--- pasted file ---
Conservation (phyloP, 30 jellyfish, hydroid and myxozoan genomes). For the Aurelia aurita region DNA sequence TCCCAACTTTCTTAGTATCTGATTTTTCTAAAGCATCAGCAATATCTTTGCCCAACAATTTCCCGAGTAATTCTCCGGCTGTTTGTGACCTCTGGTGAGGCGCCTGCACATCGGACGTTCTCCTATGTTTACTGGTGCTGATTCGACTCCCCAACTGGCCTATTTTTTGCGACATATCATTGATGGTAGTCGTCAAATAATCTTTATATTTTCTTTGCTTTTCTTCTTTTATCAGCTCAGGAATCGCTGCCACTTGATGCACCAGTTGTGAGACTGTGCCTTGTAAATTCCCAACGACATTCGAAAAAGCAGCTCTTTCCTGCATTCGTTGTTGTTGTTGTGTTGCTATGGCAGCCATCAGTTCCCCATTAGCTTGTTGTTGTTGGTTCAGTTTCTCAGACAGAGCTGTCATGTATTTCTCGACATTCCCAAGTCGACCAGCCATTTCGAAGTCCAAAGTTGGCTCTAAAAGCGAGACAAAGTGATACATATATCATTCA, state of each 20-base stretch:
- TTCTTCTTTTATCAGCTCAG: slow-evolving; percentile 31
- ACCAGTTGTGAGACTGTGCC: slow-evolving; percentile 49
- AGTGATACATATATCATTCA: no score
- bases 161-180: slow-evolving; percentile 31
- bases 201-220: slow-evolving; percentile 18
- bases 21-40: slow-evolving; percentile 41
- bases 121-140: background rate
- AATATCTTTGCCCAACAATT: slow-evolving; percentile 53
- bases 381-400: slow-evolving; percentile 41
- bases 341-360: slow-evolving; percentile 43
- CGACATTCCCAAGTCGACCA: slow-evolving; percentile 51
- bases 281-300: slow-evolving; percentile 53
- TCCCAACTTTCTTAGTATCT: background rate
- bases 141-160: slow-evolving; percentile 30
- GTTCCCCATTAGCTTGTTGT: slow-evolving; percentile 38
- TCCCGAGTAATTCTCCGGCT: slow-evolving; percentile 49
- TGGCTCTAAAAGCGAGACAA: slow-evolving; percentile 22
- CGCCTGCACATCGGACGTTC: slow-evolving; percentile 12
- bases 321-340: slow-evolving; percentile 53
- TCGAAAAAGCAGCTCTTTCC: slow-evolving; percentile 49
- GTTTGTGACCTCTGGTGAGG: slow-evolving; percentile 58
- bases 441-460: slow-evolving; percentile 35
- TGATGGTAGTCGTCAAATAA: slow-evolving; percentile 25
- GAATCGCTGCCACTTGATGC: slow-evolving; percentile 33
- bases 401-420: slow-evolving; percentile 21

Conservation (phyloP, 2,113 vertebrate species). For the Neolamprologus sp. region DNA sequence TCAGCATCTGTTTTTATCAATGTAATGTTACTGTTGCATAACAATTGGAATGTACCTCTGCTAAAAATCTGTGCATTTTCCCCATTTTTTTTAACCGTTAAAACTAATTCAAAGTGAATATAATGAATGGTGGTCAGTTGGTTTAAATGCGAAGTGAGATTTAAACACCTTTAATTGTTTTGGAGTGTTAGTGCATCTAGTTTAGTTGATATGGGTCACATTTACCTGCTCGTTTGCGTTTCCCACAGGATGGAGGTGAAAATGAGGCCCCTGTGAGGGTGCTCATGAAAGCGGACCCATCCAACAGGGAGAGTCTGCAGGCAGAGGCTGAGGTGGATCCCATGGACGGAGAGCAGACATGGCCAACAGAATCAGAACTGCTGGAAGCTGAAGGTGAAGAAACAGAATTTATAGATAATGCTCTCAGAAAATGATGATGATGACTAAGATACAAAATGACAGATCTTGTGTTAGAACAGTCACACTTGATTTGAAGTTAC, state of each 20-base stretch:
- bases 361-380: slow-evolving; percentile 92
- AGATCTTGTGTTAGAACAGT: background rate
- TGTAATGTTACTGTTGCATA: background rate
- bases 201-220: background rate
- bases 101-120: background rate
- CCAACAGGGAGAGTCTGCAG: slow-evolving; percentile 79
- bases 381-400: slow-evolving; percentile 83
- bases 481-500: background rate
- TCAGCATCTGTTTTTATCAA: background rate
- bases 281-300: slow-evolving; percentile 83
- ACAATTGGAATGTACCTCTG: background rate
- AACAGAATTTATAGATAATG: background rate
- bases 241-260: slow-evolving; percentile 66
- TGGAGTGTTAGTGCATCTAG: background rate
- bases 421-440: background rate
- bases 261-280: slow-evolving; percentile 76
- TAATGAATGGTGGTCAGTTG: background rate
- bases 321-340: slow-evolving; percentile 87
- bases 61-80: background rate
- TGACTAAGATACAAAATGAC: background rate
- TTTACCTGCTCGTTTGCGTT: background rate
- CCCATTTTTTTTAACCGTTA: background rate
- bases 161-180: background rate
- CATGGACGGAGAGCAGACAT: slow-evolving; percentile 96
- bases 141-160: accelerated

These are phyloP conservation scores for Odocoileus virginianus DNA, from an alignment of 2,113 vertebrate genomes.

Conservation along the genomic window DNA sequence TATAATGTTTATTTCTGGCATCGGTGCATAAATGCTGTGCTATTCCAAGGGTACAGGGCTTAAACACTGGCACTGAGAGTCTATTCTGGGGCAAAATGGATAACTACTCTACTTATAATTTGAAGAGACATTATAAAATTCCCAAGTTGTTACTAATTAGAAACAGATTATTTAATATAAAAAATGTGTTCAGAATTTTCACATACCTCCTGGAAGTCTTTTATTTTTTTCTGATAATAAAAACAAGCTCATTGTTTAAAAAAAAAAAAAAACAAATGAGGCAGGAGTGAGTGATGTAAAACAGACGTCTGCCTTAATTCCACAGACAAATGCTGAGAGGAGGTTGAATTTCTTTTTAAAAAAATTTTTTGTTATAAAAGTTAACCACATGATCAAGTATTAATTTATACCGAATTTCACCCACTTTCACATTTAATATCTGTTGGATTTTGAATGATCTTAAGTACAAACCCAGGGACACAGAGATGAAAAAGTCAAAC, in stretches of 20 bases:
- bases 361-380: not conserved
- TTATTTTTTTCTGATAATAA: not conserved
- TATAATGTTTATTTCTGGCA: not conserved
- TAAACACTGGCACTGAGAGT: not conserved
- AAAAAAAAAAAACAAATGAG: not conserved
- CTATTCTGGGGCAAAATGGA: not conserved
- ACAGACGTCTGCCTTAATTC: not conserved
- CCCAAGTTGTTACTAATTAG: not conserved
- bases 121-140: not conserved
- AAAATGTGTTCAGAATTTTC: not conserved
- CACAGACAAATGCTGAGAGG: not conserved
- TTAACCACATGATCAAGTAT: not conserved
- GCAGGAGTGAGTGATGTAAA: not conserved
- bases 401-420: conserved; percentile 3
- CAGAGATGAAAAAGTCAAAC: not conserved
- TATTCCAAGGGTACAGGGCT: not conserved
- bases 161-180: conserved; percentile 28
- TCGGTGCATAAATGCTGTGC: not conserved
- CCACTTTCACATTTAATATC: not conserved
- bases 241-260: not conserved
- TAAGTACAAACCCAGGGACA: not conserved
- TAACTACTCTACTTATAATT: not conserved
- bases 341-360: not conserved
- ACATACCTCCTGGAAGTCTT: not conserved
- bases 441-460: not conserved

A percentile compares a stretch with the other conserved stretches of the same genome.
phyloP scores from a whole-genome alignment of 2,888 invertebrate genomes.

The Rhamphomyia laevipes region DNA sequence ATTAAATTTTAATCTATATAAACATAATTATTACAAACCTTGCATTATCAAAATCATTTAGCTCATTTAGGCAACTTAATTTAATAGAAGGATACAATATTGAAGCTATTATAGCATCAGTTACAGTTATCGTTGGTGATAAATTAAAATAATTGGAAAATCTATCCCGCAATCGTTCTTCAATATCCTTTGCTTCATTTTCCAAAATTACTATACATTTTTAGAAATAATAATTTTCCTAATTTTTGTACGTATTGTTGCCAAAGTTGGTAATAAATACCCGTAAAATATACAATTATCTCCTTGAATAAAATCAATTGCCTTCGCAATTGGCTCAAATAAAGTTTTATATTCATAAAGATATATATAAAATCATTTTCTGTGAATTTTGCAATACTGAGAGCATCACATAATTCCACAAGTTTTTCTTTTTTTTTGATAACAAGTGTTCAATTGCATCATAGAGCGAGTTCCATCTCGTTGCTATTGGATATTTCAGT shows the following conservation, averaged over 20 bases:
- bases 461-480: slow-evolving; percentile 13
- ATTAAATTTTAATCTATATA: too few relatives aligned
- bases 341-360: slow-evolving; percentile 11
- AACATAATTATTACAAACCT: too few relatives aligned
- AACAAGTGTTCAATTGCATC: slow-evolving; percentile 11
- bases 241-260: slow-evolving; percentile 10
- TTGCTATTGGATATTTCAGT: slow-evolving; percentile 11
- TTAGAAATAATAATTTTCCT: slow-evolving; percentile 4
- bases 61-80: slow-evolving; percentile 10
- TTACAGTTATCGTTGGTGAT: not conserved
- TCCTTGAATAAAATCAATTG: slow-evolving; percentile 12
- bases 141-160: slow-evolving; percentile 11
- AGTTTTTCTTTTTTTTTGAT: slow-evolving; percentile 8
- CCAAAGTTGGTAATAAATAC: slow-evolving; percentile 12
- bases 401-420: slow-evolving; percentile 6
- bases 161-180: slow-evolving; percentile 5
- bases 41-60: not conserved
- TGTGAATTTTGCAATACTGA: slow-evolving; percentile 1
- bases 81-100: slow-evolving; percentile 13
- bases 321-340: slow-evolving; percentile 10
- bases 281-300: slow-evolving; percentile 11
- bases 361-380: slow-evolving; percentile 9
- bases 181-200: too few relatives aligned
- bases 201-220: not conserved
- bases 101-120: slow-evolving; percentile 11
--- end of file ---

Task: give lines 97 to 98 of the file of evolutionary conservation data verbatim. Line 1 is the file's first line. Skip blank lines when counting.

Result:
- bases 401-420: slow-evolving; percentile 6
- bases 161-180: slow-evolving; percentile 5